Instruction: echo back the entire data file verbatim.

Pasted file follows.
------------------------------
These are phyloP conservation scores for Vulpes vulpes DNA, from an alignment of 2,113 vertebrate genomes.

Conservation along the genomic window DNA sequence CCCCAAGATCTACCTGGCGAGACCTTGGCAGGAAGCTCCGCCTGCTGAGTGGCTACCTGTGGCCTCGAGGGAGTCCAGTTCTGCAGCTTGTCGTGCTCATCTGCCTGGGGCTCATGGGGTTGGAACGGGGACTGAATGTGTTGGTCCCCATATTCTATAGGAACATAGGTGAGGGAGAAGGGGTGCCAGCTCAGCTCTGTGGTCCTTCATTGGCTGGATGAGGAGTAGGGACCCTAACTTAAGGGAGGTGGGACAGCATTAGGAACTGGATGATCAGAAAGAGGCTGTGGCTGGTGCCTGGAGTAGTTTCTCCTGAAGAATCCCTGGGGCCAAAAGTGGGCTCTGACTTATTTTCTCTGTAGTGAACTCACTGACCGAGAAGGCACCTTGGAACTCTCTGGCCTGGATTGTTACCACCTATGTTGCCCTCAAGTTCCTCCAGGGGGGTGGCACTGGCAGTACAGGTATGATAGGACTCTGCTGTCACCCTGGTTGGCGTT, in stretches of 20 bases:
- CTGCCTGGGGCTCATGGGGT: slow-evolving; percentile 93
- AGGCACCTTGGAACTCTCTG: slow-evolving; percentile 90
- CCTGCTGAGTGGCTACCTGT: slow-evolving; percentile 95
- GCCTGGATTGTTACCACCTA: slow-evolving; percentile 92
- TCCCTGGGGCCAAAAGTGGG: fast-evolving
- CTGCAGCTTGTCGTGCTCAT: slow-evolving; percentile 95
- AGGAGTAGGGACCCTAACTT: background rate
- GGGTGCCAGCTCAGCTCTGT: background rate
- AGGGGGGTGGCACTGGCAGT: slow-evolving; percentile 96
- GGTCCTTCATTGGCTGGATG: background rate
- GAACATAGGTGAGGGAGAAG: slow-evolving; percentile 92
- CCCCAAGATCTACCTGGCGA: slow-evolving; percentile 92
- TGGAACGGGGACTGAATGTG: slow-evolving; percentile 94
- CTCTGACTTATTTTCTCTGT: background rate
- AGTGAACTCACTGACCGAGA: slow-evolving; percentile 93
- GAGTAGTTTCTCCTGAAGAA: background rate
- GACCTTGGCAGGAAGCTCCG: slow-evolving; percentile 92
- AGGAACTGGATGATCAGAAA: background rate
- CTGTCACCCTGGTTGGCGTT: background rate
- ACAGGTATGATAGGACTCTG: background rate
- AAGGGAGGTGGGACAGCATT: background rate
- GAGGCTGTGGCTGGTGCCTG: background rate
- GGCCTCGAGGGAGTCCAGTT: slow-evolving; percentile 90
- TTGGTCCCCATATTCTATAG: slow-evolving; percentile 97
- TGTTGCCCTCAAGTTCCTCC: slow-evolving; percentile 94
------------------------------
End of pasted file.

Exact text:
These are phyloP conservation scores for Vulpes vulpes DNA, from an alignment of 2,113 vertebrate genomes.

Conservation along the genomic window DNA sequence CCCCAAGATCTACCTGGCGAGACCTTGGCAGGAAGCTCCGCCTGCTGAGTGGCTACCTGTGGCCTCGAGGGAGTCCAGTTCTGCAGCTTGTCGTGCTCATCTGCCTGGGGCTCATGGGGTTGGAACGGGGACTGAATGTGTTGGTCCCCATATTCTATAGGAACATAGGTGAGGGAGAAGGGGTGCCAGCTCAGCTCTGTGGTCCTTCATTGGCTGGATGAGGAGTAGGGACCCTAACTTAAGGGAGGTGGGACAGCATTAGGAACTGGATGATCAGAAAGAGGCTGTGGCTGGTGCCTGGAGTAGTTTCTCCTGAAGAATCCCTGGGGCCAAAAGTGGGCTCTGACTTATTTTCTCTGTAGTGAACTCACTGACCGAGAAGGCACCTTGGAACTCTCTGGCCTGGATTGTTACCACCTATGTTGCCCTCAAGTTCCTCCAGGGGGGTGGCACTGGCAGTACAGGTATGATAGGACTCTGCTGTCACCCTGGTTGGCGTT, in stretches of 20 bases:
- CTGCCTGGGGCTCATGGGGT: slow-evolving; percentile 93
- AGGCACCTTGGAACTCTCTG: slow-evolving; percentile 90
- CCTGCTGAGTGGCTACCTGT: slow-evolving; percentile 95
- GCCTGGATTGTTACCACCTA: slow-evolving; percentile 92
- TCCCTGGGGCCAAAAGTGGG: fast-evolving
- CTGCAGCTTGTCGTGCTCAT: slow-evolving; percentile 95
- AGGAGTAGGGACCCTAACTT: background rate
- GGGTGCCAGCTCAGCTCTGT: background rate
- AGGGGGGTGGCACTGGCAGT: slow-evolving; percentile 96
- GGTCCTTCATTGGCTGGATG: background rate
- GAACATAGGTGAGGGAGAAG: slow-evolving; percentile 92
- CCCCAAGATCTACCTGGCGA: slow-evolving; percentile 92
- TGGAACGGGGACTGAATGTG: slow-evolving; percentile 94
- CTCTGACTTATTTTCTCTGT: background rate
- AGTGAACTCACTGACCGAGA: slow-evolving; percentile 93
- GAGTAGTTTCTCCTGAAGAA: background rate
- GACCTTGGCAGGAAGCTCCG: slow-evolving; percentile 92
- AGGAACTGGATGATCAGAAA: background rate
- CTGTCACCCTGGTTGGCGTT: background rate
- ACAGGTATGATAGGACTCTG: background rate
- AAGGGAGGTGGGACAGCATT: background rate
- GAGGCTGTGGCTGGTGCCTG: background rate
- GGCCTCGAGGGAGTCCAGTT: slow-evolving; percentile 90
- TTGGTCCCCATATTCTATAG: slow-evolving; percentile 97
- TGTTGCCCTCAAGTTCCTCC: slow-evolving; percentile 94